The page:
A child prodigy hailed as the new Mozart is set to take Manchester by storm – again.
Shane Thomas, who has been composing music since the age of seven, will appear at the prestigious Royal Northern College of Music (RNCM) on Saturday night.
The young musician last performed in Manchester in June for BBC Music Day.
He led a 45-piece ensemble in a score he had been commissioned to write just two weeks earlier.
Now 16, the pianist has performed to audiences across the UK.
The musician’s dad, Clayton, said that he first realised his son had a remarkable talent at the age of three.
“It was a surreal experience, the school had somebody come in playing tunes on the keyboard,” Clayton told MM.
“When the guy left, Shane went into the back room where they’ve got a keyboard and started playing the exact same tune and he was three.
“He didn’t get a piano or lessons because we couldn’t afford one at the time.”
However, at the age of seven, Shane’s nan bought him his first set of keys.
“When the piano arrived, it arrived around Christmas time in the morning and by the end of day one Shane was able to play recognisable tunes using both hands, he just figured out how to do it,” added Clayton.
After contacting a piano teacher, the Thomas family were advised against sending Shane for lessons.
Instead, the young musician was left to develop his playing and compositional skills organically.
“He was able to then compose music without having lessons, he was dreaming up the pieces,” said his dad.
“It’s almost like he’s half human, half piano.”
Shane was taken to the renowned Yehudi Menuhin School where professionals expressed their admiration for his talent, describing him as ‘a one off’ and ‘Mozart-like’.
“It’s a sense of ‘is this the real world or am I living in an imaginary world, can this really be true that my son is regarded as mozart-like’,” Clayton said.
“This makes me immensely proud.”
Five months after learning to read sheet music, the youngster sat his grade eight exam, having skipped over grades one to seven.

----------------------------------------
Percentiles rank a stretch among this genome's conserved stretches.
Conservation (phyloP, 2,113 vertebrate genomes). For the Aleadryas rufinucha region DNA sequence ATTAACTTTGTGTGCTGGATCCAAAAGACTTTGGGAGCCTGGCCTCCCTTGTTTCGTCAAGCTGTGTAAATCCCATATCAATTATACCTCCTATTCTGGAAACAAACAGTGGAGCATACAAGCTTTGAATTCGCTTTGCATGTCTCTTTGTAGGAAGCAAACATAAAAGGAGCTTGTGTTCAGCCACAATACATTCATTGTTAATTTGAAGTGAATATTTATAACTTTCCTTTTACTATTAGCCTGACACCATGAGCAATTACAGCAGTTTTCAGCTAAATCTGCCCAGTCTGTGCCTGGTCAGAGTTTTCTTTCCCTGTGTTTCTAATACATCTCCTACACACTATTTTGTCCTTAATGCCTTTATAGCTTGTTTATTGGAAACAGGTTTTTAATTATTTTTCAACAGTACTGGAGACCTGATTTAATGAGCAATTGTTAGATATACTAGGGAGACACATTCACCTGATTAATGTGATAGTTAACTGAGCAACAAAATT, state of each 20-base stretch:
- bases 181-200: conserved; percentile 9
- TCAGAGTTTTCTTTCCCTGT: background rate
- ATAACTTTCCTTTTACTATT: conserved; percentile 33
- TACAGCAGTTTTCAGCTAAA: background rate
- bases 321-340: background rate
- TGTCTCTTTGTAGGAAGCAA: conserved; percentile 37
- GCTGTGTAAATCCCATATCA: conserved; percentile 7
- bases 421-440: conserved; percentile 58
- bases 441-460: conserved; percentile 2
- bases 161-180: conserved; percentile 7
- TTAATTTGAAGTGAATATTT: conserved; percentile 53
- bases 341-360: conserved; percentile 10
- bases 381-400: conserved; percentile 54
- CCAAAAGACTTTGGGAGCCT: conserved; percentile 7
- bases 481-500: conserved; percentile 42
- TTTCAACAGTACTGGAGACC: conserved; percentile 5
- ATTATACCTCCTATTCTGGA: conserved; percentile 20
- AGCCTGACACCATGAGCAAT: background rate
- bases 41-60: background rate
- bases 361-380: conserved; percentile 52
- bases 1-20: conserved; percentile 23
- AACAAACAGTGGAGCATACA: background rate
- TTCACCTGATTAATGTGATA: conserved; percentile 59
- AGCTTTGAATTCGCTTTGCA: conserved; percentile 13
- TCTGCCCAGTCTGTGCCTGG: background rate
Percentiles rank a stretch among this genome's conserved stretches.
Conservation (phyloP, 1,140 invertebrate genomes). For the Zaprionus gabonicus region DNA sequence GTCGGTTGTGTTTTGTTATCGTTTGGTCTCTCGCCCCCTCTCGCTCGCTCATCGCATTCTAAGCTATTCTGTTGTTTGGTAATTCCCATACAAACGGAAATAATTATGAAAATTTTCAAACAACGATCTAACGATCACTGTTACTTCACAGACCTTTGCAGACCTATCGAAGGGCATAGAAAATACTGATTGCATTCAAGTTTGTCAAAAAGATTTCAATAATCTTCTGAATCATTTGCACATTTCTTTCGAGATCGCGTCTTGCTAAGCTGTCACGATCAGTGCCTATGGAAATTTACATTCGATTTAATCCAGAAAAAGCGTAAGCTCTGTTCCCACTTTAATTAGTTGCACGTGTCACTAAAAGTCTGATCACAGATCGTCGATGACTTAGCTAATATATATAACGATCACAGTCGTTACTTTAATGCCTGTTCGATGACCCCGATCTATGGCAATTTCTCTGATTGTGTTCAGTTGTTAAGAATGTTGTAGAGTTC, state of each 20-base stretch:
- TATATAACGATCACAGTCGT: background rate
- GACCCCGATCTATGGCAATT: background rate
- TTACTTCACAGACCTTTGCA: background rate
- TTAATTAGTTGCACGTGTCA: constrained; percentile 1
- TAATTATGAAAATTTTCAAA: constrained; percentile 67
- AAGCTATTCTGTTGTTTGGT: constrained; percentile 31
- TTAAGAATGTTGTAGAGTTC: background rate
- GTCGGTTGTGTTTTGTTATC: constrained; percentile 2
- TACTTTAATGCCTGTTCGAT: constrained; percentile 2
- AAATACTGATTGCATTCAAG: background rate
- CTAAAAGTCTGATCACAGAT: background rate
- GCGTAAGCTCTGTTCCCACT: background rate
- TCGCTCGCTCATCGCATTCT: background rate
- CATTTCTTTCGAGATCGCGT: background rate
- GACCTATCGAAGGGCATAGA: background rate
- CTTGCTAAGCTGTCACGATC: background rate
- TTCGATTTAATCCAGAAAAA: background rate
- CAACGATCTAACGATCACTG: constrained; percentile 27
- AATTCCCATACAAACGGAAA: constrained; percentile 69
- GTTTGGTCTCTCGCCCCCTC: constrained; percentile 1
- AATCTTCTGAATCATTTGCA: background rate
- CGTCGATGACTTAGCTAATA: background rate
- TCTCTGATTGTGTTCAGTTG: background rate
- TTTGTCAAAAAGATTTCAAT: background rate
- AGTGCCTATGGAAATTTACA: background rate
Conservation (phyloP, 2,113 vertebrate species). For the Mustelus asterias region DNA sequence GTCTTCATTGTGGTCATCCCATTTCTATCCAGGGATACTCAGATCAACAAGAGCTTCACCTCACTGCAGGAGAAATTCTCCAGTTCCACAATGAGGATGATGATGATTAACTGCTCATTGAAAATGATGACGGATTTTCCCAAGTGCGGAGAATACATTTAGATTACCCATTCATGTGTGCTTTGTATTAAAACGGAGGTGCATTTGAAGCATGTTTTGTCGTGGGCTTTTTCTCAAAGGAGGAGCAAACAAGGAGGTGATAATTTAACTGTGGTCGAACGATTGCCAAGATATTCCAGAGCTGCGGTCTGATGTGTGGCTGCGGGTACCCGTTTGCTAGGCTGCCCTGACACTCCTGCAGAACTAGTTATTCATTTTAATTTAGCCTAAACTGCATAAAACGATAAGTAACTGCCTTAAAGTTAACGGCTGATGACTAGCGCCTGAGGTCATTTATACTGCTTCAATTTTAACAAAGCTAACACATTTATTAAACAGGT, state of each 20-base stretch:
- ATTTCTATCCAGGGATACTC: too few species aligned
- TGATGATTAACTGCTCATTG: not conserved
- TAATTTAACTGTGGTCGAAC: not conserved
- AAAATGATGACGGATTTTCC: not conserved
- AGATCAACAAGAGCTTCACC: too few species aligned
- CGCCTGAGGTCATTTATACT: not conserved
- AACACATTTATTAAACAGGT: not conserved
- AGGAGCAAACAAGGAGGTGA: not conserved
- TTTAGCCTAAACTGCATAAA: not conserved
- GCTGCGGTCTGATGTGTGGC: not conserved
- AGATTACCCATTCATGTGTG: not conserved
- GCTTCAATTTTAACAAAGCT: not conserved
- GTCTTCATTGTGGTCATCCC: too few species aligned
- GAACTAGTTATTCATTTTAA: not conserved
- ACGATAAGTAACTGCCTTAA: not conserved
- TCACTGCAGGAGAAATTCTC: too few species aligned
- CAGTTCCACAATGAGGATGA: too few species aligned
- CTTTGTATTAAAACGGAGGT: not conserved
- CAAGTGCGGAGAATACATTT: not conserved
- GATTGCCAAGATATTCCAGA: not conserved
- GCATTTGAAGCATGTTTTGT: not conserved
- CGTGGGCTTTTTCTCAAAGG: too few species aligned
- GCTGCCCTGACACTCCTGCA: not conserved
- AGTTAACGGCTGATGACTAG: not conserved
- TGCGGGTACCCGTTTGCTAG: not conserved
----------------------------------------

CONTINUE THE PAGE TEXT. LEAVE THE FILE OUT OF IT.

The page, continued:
Shane, who attends a private school on a full music scholarship, is modest about his remarkable talent though.
And the young composer says that he has now written over 50 pieces and isn’t running out of ideas.
“Whenever you make music, it’s quite a cocky thing to do because you’re basically saying ‘I’ve made this and I think it sounds good, do you think it sounds good’,” Shane told MM.
“Inspiration just seems to come to me from nowhere.
“Sometimes it’s not at the piano, I’ll just hear something in my head or hear some noise of some sort and it will trigger me to think of something musical.
“It doesn’t have to be sound, I could see something or experience something, it could be anything really.”
Shane, who often writes scores for entire orchestras, said that he would eventually like to compose music for films and video games.
“I used to play a lot of video games and I think the music used to be one of the most important parts,” said Shane.
“What happens in the games is flexible.”
Shane first played in Manchester just four months after getting his first piano at the age of seven.
Chosen as one of seven gifted children to perform that evening, the event was attended by 2000 people including the likes of Wayne Rooney, Kym Marsh and Jack Ryder.
A big concert is like a big jigsaw puzzle. Everything needs to fit together perfectly and it has. Now I’m excited.
— Shane Thomas (@ShaneTOfficial) March 6, 2016
At tonight’s gig, the 16-year-old will perform a collection of his original pieces both on his own and accompanied by musicians from the RNCM.
“He’s a very cool character, he takes everything in his stride,” added his dad.
“It’s like there’s a peaceful river running through him.
“He’s got an unbelievable amount of energy to work until three or four in the morning and then start again at seven in the morning.
“He does do this and you think Shane you really need to rest or take time out and I do my best to get him away so that he has fun.
“He’s doing what he absolutely loves, it’s a passion and he can’t stop.”
Image courtesy of the BBC, via YouTube, with thanks.